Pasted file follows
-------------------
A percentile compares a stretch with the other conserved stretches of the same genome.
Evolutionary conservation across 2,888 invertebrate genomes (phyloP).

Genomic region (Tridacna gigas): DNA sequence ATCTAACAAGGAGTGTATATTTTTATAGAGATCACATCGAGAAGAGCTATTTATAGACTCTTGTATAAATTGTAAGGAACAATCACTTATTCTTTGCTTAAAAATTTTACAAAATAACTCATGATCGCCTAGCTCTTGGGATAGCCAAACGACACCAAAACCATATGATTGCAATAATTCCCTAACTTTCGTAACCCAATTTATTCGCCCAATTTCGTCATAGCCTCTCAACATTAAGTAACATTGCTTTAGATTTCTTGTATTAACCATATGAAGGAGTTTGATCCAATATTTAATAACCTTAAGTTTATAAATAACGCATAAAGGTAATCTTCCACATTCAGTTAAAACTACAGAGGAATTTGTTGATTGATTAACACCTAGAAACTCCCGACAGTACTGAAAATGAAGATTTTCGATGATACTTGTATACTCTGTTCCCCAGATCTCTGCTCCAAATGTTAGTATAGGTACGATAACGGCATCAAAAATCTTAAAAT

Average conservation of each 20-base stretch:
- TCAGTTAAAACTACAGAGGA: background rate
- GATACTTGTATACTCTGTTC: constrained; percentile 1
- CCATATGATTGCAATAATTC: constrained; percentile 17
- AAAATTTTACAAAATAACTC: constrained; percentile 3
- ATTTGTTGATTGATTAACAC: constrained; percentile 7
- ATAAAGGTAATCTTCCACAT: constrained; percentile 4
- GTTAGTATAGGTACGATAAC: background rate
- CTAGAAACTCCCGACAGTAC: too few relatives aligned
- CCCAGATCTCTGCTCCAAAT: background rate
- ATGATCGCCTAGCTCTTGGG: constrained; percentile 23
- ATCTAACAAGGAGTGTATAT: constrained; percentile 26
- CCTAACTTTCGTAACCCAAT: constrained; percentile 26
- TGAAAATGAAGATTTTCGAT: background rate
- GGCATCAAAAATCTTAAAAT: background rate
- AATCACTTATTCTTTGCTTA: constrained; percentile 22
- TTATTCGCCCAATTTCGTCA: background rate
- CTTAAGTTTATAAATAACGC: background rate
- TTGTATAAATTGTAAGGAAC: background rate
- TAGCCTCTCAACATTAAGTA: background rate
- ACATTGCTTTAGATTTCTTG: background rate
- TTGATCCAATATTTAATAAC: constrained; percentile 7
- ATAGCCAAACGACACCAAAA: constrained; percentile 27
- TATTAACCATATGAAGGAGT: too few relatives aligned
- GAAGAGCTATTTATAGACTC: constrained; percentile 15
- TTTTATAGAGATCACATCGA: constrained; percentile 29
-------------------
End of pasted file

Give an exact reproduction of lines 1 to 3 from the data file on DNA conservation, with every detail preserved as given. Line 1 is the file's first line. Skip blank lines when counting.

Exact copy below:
A percentile compares a stretch with the other conserved stretches of the same genome.
Evolutionary conservation across 2,888 invertebrate genomes (phyloP).

Genomic region (Tridacna gigas): DNA sequence ATCTAACAAGGAGTGTATATTTTTATAGAGATCACATCGAGAAGAGCTATTTATAGACTCTTGTATAAATTGTAAGGAACAATCACTTATTCTTTGCTTAAAAATTTTACAAAATAACTCATGATCGCCTAGCTCTTGGGATAGCCAAACGACACCAAAACCATATGATTGCAATAATTCCCTAACTTTCGTAACCCAATTTATTCGCCCAATTTCGTCATAGCCTCTCAACATTAAGTAACATTGCTTTAGATTTCTTGTATTAACCATATGAAGGAGTTTGATCCAATATTTAATAACCTTAAGTTTATAAATAACGCATAAAGGTAATCTTCCACATTCAGTTAAAACTACAGAGGAATTTGTTGATTGATTAACACCTAGAAACTCCCGACAGTACTGAAAATGAAGATTTTCGATGATACTTGTATACTCTGTTCCCCAGATCTCTGCTCCAAATGTTAGTATAGGTACGATAACGGCATCAAAAATCTTAAAAT